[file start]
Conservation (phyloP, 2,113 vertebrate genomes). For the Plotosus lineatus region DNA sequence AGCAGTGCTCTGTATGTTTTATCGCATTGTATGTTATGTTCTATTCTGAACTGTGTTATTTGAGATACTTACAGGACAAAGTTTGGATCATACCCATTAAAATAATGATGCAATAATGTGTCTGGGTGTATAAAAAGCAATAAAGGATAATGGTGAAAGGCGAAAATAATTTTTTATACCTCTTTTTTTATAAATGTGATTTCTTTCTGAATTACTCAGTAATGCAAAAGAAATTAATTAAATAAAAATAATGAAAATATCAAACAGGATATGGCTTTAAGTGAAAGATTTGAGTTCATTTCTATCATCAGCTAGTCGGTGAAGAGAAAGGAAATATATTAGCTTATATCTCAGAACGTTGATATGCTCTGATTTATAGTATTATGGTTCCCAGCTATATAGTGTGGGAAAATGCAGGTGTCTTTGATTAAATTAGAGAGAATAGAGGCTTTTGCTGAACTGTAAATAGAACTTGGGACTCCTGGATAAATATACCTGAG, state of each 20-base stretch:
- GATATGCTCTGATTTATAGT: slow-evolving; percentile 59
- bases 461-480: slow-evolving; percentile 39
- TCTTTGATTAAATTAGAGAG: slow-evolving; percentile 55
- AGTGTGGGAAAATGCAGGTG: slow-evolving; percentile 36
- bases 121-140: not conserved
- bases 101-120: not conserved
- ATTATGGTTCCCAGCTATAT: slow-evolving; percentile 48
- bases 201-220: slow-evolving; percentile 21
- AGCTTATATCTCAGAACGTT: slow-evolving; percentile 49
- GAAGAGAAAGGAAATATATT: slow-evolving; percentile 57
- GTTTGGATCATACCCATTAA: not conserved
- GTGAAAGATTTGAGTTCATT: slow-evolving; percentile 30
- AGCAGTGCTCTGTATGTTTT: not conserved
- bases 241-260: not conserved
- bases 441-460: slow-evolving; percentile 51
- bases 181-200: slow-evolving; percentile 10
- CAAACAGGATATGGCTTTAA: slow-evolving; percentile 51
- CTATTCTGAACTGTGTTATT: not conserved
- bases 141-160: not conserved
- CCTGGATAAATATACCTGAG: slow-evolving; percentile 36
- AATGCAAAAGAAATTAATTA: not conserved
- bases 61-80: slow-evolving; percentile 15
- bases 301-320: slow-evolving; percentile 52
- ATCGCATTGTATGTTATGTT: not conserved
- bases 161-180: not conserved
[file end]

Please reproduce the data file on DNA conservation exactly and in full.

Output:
Conservation (phyloP, 2,113 vertebrate genomes). For the Plotosus lineatus region DNA sequence AGCAGTGCTCTGTATGTTTTATCGCATTGTATGTTATGTTCTATTCTGAACTGTGTTATTTGAGATACTTACAGGACAAAGTTTGGATCATACCCATTAAAATAATGATGCAATAATGTGTCTGGGTGTATAAAAAGCAATAAAGGATAATGGTGAAAGGCGAAAATAATTTTTTATACCTCTTTTTTTATAAATGTGATTTCTTTCTGAATTACTCAGTAATGCAAAAGAAATTAATTAAATAAAAATAATGAAAATATCAAACAGGATATGGCTTTAAGTGAAAGATTTGAGTTCATTTCTATCATCAGCTAGTCGGTGAAGAGAAAGGAAATATATTAGCTTATATCTCAGAACGTTGATATGCTCTGATTTATAGTATTATGGTTCCCAGCTATATAGTGTGGGAAAATGCAGGTGTCTTTGATTAAATTAGAGAGAATAGAGGCTTTTGCTGAACTGTAAATAGAACTTGGGACTCCTGGATAAATATACCTGAG, state of each 20-base stretch:
- GATATGCTCTGATTTATAGT: slow-evolving; percentile 59
- bases 461-480: slow-evolving; percentile 39
- TCTTTGATTAAATTAGAGAG: slow-evolving; percentile 55
- AGTGTGGGAAAATGCAGGTG: slow-evolving; percentile 36
- bases 121-140: not conserved
- bases 101-120: not conserved
- ATTATGGTTCCCAGCTATAT: slow-evolving; percentile 48
- bases 201-220: slow-evolving; percentile 21
- AGCTTATATCTCAGAACGTT: slow-evolving; percentile 49
- GAAGAGAAAGGAAATATATT: slow-evolving; percentile 57
- GTTTGGATCATACCCATTAA: not conserved
- GTGAAAGATTTGAGTTCATT: slow-evolving; percentile 30
- AGCAGTGCTCTGTATGTTTT: not conserved
- bases 241-260: not conserved
- bases 441-460: slow-evolving; percentile 51
- bases 181-200: slow-evolving; percentile 10
- CAAACAGGATATGGCTTTAA: slow-evolving; percentile 51
- CTATTCTGAACTGTGTTATT: not conserved
- bases 141-160: not conserved
- CCTGGATAAATATACCTGAG: slow-evolving; percentile 36
- AATGCAAAAGAAATTAATTA: not conserved
- bases 61-80: slow-evolving; percentile 15
- bases 301-320: slow-evolving; percentile 52
- ATCGCATTGTATGTTATGTT: not conserved
- bases 161-180: not conserved